A sailboat motors alone in the vast ocean as the sun sets.
Our 32-hour trek to Rockland was sort of magical to us, speeding along at 6.5 knots in the dark, not knowing if we might hit something. Despite the fact that the depth finder lost the bottom below 599 feet, there were still occasional lobster buoys. Unbelievable. For many hours, from about 9:00 pm to 6:00 am the next day, we could see basically only the bow of the boat, the sliver of a waning crescent moon and its reflection on the waves, and the starry skies. Fortunately for us at this time, the Northern Lights appeared as a swath of muted light across the port side of Afterglow ,but the Big Dipper and its starry sky mates lit up the heavens for us. All three of us---me, Allen and Adam, knew this was a very special experience, and we relished most moments. Except for the display on our chart plotter, the not seeing where we were actually going became a mysterious and wondrous cruise on the Bay of Maine in the Atlantic Ocean, most times over 599 feet in depth. It’s eerie when the depth finder cannot find the bottom…
To prepare for this overnight, Allen had developed a buddy watch rotation. This meant that each of us had one hour of standby duty followed by three hours of being at the helm, followed by two hours of standby duty when with next person came on watch. There were always two people in the cockpit at all times during the night. Lively conversations, music—thanks to Adam--and twinkling stars kept us company. Our son Adam wrote these words to describe what he was feeling and seeing:
With the barest of cell reception, we report in! It is hour 22 of the sea sailing journey. 3 hours sleep, 6 hour shifts. The sun fell and rose as an orb of red. The stars glittered without pollution of light from civilization. The sea of the Atlantic off the Gulf of Maine has held soft winds and the treats of terns and gulls flitting about for fish and insects. A seal jumped recently. Our rally of 6 other boats has been distant but consistent in pace ahead of us. We beheld the Northern Lights, ribbons across the night sky. No land or shore in sight for any direction. No cell service for most of the sail. Only the company of family and the accompaniment of music to pass the time on watch.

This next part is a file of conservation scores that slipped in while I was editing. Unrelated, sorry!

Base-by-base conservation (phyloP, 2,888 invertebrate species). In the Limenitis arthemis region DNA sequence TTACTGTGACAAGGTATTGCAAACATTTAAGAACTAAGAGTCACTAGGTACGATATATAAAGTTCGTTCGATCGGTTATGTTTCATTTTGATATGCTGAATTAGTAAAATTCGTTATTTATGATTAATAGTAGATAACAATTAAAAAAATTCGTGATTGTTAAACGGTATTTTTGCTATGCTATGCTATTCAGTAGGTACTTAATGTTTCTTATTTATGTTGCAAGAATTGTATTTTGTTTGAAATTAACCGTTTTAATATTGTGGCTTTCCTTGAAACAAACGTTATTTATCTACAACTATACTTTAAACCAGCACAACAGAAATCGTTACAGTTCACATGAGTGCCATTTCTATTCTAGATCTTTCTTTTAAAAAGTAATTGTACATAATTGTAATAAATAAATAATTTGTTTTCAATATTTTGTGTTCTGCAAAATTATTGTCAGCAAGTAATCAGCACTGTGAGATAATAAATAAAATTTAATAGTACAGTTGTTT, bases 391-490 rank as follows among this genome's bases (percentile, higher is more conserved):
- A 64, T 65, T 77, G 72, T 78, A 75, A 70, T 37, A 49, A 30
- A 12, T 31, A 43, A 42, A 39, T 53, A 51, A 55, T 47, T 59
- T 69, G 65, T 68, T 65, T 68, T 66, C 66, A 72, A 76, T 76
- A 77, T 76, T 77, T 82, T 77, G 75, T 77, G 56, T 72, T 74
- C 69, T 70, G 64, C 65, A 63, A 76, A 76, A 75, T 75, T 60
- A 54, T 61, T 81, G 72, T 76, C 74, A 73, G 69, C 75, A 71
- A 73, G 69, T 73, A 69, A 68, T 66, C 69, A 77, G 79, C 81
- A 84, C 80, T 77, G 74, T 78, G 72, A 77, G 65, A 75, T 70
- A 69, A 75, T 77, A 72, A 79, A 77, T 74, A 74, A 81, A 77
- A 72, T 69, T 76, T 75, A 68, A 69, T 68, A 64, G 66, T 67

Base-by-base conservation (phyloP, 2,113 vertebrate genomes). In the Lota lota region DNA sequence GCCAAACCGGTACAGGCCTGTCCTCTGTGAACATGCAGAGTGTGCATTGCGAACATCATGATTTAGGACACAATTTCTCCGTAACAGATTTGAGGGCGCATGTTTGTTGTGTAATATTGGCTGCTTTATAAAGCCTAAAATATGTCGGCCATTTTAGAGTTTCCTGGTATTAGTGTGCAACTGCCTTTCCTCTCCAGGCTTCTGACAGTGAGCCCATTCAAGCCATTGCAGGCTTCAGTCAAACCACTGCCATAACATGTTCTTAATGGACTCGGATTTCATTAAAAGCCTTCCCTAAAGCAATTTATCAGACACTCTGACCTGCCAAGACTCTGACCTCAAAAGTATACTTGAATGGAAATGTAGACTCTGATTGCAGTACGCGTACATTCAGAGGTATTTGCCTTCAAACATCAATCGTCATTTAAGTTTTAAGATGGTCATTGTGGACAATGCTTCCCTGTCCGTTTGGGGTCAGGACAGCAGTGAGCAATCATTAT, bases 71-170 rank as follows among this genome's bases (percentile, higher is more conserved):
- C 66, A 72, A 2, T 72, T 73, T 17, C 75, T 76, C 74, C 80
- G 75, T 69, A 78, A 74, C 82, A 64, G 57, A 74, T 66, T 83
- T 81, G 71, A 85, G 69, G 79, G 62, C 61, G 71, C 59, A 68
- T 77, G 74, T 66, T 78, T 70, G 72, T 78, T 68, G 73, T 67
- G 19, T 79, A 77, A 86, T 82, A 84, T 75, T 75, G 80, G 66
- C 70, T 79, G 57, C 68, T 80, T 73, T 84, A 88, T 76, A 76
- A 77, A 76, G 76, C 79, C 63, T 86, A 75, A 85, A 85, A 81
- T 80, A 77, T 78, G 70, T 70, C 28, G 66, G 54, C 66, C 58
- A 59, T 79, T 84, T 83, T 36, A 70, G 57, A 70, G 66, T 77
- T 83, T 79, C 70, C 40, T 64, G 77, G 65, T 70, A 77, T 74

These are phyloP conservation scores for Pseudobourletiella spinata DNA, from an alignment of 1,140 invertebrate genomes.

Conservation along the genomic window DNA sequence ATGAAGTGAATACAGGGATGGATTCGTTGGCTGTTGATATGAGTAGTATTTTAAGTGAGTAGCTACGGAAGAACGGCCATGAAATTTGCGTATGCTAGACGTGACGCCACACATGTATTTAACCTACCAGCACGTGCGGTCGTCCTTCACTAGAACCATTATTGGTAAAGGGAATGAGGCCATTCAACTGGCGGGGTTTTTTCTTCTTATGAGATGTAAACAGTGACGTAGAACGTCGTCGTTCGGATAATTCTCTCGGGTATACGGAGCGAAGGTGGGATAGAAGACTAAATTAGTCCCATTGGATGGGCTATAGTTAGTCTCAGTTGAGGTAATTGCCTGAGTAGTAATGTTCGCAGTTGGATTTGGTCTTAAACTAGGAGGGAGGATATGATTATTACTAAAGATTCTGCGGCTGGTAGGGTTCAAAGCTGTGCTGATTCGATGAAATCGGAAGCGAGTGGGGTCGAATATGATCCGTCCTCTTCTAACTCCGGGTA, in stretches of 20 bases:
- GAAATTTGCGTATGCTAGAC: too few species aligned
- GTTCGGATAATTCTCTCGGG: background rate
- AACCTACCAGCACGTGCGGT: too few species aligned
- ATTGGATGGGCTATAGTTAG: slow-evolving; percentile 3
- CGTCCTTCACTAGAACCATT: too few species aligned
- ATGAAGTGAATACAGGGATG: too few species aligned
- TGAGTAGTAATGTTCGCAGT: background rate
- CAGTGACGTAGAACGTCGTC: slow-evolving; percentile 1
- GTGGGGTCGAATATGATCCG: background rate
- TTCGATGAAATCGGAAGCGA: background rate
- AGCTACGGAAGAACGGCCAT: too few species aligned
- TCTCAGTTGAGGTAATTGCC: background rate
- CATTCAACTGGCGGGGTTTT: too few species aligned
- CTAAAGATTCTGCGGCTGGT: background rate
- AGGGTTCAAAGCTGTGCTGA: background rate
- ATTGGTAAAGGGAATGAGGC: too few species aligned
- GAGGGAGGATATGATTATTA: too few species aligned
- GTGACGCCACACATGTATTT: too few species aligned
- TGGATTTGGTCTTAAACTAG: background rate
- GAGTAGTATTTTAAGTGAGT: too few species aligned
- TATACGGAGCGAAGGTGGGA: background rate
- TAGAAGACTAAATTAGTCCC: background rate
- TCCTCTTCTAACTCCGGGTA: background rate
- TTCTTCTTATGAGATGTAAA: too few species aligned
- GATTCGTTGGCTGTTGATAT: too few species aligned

There was so much that I learned, some of it so simplistic, but new to me:
Birds fly across the ocean at night. It was so surprising to us to see them zoom past us. We could not see any land, but the birds were single mindedly on their way somewhere in the dark.
I kept on trying to find Venus (eventually I did) but there was too much twinkling, and Allen pointed this out to me: Planets don’t twinkle; stars do.
Sharks? Fins in deep, deep water are not necessarily sharks as Adam and I originally deduced when we saw two medium-sized dorsal fins go past the boat in the opposite direction. We learned later that these were sunfish. Others in our rally saw them also.
Did you know that the crescent moon provides a watery walkway on the waves directly to our boat? In the early morning, the sun does the same. The light the orbs provide twinkles and sparkles on the moving ocean waves.
Lobster pots and their toggles have been a hazard for recreational boaters for a long time. Some are in really, really deep water, two or three hundred feet deep. Boating to Rockland in the dark and fog together is real exhausting work, both for the lobster buoy sighter and the driver of the boat. Dodging them is arduous. Moreover, after the fog lifts, birds impersonate lobster pots, and we laughed as we misjudged the sheen from gull feathers in the water as shining white toggles. "Its a bird, its a buoy, its a bird, its a buoy, no I'm sure it's a buoy. Oh, it just flew away!"
32 hours later we reached Rockland Harbor and soon found a mooring ball in fuzzy fog. The fog in Rockland and along Maine’s many islands is real and thick and persistent. There are many,, many lobster pots even in the channel and the harbor and dodging them was like swerving among a bag of spilled colorful skittles.
Rockland, however, was a real treat! We really like the downtown areas. The Farnsworth Art Museum is fantastic and hosted special exhibits of Andrew Wyeth and Edward Hopper who specialized in water colors in this area. Fabulous museum. Some neat pictures are below.
In fact, there are really several art shops and museums in this town, some of the art clever and fanciful. When we first got out of our dinghy to take a long walk to the optometrist to get new frames for Adam broken glasses, we were greeted by a dinosaur barbecuing on someone’s deck.